And I HATE the fact it's an 'invisible' disability, so that people who don't know me or just don't know about the Ushers think I'm thick as two short planks! People are in general far more sympathetic to things they can see..... A wheelchair, a long white stick, walking sticks.....

But when they can't see why someone walks slap bang into a low wall, or when they ask 'How are you?' the reply they get is 'No thanks I just had a cuppa' the assumption, more often than not, is 'Hmmm..... Bit simple that one!'

It does make me an interesting and slightly eccentric person to know apparently, as conversations can go off on random tangents, walks can suddenly become far more dramatic as I fall down rabbit holes and twist an ankle!

I've found since the diagnosis, that I'm actually far more aware of the things I don't see. You learn, fast, to know your way around places, your home, your road, your families home, your friends homes, the places you go to often. You even learn to remember when there's a mess, so that when you wake up in the middle of the night to go to the loo you can get there without turning on lights, and without falling over the shoes you just threw off because you couldn't be bothered to put them away properly.

It irritates me no end when things aren't as they should be, or rather how I remembered them to be. Coming home late the night before bin day is really really really annoying! I know where every branch sticks out, I know where every paving slab is a little uneven..... Tuesday evenings when it's got dark and walking down my road its CRASH, walked into a wheelie bin, two seconds later WALLOP, walked into another wheelie bin, two seconds later SMACK, another fecking wheelie bin, and so on and so on and so on!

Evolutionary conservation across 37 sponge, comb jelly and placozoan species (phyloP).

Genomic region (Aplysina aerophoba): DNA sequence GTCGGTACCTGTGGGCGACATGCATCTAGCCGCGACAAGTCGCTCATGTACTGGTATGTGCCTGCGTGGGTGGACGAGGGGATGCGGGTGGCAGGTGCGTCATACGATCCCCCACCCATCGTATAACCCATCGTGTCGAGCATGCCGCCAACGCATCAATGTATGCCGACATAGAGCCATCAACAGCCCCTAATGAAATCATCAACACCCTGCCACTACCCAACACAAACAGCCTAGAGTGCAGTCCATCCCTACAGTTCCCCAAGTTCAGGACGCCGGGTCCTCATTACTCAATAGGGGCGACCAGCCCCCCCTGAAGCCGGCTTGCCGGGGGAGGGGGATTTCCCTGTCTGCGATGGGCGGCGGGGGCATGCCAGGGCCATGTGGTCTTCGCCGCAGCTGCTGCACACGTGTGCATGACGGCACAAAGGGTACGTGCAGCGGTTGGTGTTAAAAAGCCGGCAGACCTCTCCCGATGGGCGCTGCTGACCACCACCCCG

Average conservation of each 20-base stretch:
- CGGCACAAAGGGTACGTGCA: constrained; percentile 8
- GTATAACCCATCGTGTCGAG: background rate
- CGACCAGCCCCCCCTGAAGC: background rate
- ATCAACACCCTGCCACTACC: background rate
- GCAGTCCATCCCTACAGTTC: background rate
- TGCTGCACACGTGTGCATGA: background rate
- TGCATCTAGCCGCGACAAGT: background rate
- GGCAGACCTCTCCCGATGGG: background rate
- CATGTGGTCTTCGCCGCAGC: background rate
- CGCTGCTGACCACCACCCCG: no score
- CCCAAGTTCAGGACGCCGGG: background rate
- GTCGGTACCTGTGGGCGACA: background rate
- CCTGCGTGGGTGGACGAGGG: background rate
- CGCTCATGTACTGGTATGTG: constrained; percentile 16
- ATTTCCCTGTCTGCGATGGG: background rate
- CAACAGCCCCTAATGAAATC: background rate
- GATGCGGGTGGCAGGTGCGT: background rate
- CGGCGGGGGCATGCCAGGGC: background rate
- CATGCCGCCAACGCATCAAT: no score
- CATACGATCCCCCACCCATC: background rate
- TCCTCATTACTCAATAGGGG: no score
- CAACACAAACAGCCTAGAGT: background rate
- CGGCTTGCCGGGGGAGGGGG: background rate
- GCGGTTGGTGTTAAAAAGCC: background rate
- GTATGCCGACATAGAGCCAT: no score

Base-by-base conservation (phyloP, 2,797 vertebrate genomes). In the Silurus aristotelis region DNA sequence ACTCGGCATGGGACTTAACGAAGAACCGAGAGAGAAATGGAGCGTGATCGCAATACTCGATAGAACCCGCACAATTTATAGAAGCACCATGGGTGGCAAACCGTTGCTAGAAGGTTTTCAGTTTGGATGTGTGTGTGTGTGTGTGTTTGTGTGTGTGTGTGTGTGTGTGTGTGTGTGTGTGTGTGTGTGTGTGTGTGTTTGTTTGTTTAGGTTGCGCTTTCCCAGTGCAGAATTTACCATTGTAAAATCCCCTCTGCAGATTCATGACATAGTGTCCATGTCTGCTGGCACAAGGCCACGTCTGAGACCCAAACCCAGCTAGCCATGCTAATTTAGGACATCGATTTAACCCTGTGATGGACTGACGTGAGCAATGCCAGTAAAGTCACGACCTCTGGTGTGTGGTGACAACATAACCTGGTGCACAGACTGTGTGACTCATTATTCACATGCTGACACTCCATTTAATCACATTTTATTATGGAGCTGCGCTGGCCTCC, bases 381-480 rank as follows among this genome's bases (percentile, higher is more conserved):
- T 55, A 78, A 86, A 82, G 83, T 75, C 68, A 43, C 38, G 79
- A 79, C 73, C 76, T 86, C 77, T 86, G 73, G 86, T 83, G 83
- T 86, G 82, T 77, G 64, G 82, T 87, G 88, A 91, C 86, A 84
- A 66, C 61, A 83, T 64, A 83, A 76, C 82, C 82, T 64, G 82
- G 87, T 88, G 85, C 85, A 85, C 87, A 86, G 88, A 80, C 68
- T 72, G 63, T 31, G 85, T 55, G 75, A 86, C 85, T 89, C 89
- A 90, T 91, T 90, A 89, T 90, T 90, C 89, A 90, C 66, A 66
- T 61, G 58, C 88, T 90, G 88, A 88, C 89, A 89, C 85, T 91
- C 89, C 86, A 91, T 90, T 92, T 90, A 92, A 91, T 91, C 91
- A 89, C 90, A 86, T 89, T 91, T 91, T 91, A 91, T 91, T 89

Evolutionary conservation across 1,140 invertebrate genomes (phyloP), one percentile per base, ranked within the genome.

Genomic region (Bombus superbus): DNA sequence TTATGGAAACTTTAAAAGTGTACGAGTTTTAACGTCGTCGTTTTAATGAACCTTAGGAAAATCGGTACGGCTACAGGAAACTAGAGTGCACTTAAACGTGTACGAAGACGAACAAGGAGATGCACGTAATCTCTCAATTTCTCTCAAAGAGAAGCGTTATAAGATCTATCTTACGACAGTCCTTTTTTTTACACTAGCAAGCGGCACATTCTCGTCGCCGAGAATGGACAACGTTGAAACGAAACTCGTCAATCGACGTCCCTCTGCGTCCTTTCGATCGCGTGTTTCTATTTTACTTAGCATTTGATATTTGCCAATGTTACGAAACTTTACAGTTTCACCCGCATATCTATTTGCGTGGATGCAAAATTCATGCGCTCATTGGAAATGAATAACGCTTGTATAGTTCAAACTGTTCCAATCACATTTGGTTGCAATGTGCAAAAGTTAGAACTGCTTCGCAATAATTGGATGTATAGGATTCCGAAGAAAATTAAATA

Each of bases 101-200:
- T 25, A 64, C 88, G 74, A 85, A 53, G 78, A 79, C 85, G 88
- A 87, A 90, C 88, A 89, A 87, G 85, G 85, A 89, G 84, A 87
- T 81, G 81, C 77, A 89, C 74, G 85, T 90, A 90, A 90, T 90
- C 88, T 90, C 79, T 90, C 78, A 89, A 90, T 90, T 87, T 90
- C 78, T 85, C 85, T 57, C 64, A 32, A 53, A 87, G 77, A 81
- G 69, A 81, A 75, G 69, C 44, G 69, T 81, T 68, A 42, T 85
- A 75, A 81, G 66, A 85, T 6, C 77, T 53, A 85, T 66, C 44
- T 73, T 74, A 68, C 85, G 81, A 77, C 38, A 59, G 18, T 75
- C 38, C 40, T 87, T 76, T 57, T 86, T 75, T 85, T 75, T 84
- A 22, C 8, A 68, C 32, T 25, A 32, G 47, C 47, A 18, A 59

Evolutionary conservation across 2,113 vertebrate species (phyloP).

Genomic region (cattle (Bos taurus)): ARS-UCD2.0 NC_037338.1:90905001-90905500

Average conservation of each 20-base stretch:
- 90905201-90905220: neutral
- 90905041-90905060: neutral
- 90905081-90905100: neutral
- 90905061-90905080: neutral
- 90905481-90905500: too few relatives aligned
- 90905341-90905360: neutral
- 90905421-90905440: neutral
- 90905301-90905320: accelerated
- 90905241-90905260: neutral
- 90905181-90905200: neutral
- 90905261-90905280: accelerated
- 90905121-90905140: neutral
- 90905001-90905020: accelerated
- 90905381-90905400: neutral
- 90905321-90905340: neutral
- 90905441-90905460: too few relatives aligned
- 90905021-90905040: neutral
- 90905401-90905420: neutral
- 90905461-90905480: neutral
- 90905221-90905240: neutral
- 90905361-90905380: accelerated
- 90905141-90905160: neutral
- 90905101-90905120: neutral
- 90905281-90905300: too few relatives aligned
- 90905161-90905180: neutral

My legs are constantly bruised, my knuckles usually have some kind of graze or mark, and my pride and dignity is often really dented!

It's a totally and utterly pointless and dare I say it cruel thing to have, the sight thing far more than the hearing thing. I think, in fact I'm pretty certain I would do ANYTHING not to have it.

That's all for now folks,I feel I've rambled enough for one day and next week I shall carry on with the 'story'!


  1. Great post. And as a fellow deaf-blindie, I can really relate to it. Although, being blind, I'm fortunate in that it is visible.
    but I do think the visual impairment sucks far more than the hearing loss, too.

  2. Yes, Usher sucks, but we just do what we can day to day. I have US2, too. Not happy with it, but what do you do? I am at the stage where I walk with the white cane or my guide dog. I have just about no peripheral vision left and the central isn't as clear as it used to be. I can barely read hard copy, but large bold print can help. I read on the computer with a black background and white font (inverted or reverse colors or high contrast). I can barely tell color differences (black or navy? olive green or gray? orange or fushia/hot pink?, even light yellow or light pink? Brown or purple?) It does suck. We just have to carry on and do what we can. I also have bilateral cochlear implants now. It just seems that I feel "blinder" when I can't hear, though there are days when it's good to just "stay off the air" for a few hours to just relax and not have to listen to the noisy world. I wish you well. I blogged for a time and then stopped for a while. I might go back to it, but not yet. I know when I was in my late 20s and early 30s I was in denial for a long time, then I kept thinking, oh, okay, I can handle this, but as it kept getting worse, you just face the fact that you do have RP and it's not going to go away. It's a long process, but there is life after Usher.